The main basis of chapter 5 is to introduce readers to one of the core theological issues—salvation. McGrath (2017) points out that salvation is not assured to any religion and is used in the general context to imply liberation or emancipation. However, there is an obvious difference in understanding of its nature and goals among various religions. The current text is basically in line with the Christian approaches to salvation built upon the New Testament themes. The concept of the cross is significant in Christian theology—Jesus’s death on the cross is the climax and central mystery of salvation. It is a sign of Jesus’ sacrifice for the sake of our sins, victory over death, and forgiveness of sins—the three images of salvation (theory of atonement). According to McGrath, the death of Christ was a perfect sacrifice that protects and shields sinful humankind from God’s righteous anger against sin, reunites us with Him, and breaks the chains of our captivity. The death of Christ was a form of ransom to Satan to set us free.
Additionally, through his death, our sins have been forgiven. McGrath points out three models in which forgiveness of our sins is directly linked to Jesus’s death: participation, representation, and substitution. The death of Christ is representative of all humanity. Jesus won benefits for us by accepting to die on the cross as our representative; these benefits include the full and free forgiveness of sin. Through their faith and participation in the death of and the resurrection of Christ, believers can attain the benefits won by Christ. We are sinners, we should have died on that cross as punishment, but Jesus stood out for us and accepted to die on our behalf so that we might be redeemed.
The resurrection of Christ is the foundation of our faith in God; it is also the presaging of humanity’s eventual outcome—like Jesus, we will be resurrected and attain new life and gain an eternal relationship with God. McGrath also notes that salvation is something that is yet to come—it has an eschatological dimension. Believers are justified in the past and sanctified in the present and attain salvation in the future.
McGrath provides a very solid introduction to salvation. The author uses simple language and a sequential structure that appeals to everyone which makes the text relevant to the general audience. One of the strengths of the text is that it makes references to relevant biblical passages and the work of key ancient theologians such as Thomas Aquinas, Athanasius, and Augustine of Hippo which makes it objective. One way to begin the discussion of salvation is to look at the images used in Paul’s letters. Throughout his writing, Paul uses a range of images to clarify the significance of the death and resurrection of Christ to human salvation. However, in his texts, he assumes that the readers have a background on both the cultic rites of Judaism and Roman cultural practices and hence can comprehend what the correlations were meant to convey. McGrath provides his readers with some of these ideas and aims to appreciate their significance in understanding the deeper meaning of salvation—he can be given credit for making theology easier.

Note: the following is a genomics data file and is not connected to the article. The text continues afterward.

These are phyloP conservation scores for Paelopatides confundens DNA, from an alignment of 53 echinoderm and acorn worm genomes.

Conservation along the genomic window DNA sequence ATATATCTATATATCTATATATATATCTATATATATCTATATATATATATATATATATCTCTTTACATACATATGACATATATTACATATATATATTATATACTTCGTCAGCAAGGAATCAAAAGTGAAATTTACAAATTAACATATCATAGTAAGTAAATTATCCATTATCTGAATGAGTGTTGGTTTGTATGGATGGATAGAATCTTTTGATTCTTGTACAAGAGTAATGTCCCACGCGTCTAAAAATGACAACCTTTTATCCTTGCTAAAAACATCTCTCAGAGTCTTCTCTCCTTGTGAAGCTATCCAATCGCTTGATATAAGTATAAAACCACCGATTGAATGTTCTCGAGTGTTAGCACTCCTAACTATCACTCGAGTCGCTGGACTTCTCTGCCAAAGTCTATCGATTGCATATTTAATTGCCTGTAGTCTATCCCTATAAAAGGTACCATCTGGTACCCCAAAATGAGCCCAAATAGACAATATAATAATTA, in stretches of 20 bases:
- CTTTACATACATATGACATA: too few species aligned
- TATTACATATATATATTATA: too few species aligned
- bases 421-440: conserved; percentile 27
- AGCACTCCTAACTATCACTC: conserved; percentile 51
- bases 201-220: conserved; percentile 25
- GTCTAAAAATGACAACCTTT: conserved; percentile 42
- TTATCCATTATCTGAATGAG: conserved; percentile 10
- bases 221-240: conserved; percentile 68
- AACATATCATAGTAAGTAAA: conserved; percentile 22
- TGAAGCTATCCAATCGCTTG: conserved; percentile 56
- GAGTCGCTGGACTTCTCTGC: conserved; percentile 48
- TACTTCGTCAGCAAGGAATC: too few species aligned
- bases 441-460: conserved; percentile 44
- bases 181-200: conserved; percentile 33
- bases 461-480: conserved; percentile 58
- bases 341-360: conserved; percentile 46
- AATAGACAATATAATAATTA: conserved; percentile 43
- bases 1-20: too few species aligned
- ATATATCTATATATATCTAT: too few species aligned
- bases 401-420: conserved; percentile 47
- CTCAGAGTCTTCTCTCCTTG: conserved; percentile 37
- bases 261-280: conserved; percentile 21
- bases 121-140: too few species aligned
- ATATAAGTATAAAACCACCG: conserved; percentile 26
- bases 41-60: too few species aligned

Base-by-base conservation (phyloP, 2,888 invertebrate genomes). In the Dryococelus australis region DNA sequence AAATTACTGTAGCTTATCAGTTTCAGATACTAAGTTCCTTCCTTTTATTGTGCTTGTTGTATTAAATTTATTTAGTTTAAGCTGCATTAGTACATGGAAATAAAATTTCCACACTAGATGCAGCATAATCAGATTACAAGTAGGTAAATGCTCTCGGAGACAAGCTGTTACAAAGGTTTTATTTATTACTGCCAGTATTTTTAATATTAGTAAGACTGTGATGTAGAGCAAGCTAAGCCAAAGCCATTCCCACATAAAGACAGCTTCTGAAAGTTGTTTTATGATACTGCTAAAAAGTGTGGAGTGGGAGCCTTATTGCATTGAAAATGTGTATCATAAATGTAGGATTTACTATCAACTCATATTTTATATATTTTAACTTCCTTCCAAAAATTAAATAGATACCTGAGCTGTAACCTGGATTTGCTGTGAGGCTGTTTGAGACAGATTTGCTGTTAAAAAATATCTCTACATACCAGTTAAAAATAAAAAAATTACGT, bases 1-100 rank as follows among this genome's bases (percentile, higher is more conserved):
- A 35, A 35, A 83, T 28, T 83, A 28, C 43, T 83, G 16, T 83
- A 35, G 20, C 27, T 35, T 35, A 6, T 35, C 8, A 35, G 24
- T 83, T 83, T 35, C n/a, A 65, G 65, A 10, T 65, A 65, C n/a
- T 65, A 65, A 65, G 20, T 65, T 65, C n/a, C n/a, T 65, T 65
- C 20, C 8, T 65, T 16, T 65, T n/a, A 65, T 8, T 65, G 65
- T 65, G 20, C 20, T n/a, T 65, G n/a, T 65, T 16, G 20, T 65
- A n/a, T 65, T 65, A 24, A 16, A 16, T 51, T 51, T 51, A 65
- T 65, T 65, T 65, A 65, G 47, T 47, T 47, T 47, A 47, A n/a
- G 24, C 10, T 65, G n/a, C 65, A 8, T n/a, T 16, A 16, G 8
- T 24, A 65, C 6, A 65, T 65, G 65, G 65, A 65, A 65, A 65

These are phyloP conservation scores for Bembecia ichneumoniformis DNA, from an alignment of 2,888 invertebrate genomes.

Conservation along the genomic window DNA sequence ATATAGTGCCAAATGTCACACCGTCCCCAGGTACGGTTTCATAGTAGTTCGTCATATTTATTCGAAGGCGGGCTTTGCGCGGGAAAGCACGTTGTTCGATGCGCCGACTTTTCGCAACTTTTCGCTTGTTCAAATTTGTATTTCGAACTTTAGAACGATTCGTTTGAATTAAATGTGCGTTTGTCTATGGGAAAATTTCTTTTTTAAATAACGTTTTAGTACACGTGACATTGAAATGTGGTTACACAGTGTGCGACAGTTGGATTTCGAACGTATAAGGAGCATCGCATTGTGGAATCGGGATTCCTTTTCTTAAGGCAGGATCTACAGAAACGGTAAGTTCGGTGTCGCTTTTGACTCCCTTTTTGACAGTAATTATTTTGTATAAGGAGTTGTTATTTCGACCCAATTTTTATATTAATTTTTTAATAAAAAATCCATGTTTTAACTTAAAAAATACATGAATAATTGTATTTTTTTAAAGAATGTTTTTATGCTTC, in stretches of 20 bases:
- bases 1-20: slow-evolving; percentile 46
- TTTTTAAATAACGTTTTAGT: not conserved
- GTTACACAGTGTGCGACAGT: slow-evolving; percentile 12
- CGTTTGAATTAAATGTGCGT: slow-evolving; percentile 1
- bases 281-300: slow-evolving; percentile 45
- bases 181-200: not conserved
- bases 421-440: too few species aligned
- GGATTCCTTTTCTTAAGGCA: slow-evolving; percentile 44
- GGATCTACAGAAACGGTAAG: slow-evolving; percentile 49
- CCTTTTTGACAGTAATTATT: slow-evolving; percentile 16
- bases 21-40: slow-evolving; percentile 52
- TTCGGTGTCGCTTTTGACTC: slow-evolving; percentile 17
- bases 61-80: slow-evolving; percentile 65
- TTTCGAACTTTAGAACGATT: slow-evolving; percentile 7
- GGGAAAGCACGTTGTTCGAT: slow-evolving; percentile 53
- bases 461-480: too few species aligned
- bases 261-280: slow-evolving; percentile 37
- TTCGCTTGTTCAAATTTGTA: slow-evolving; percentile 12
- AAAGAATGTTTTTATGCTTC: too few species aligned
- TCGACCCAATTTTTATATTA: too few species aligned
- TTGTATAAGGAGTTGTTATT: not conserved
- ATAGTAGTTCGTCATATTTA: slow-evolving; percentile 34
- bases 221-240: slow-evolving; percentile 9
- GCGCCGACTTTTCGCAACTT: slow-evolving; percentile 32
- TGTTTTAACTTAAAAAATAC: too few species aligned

Additionally, the text is highly neutral—it draws from ideas of some of the key ancient Catholic and protestant theologians, without a considerable denominational bias. It only details the basics, however; hence there are many facts left. But this text was meant to provide the basics. Therefore, the author cannot be blamed for this weakness. Also, he dedicates a section “Engaging with a Text” that permits interaction with sources for further reading.
A point of weakness is that I could not comprehend the line the author drew between the death and resurrection of Jesus in connection to salvation. There are many Christians who consider being saved to mean salvation. While death on the cross indeed saved us from sin, the resurrection of Christ was essential for complete salvation. This implies that salvation does not come with death only but with resurrection as well.
McGrath’s theological method in this text permits him to treat the essence and identity of Jesus with admiration and veneration that refrains from going afar the scope of scripture while still protecting the ancient beliefs that the church has held true about God. The text shows the strengths of the images of salvation as a foundation for the theological unity in Christianity and its essence for ecclesiology. The text appeals to anyone who seeks to learn more about their faith. It offers a means of understanding the complex allusions of scriptures to the universal and limited aspects of the atonement. One of the concepts that need further analysis is the similarity and difference between being saved and receiving salvation.
- McGrath, A. E. (2017). Theology: the basics. John Wiley & Sons.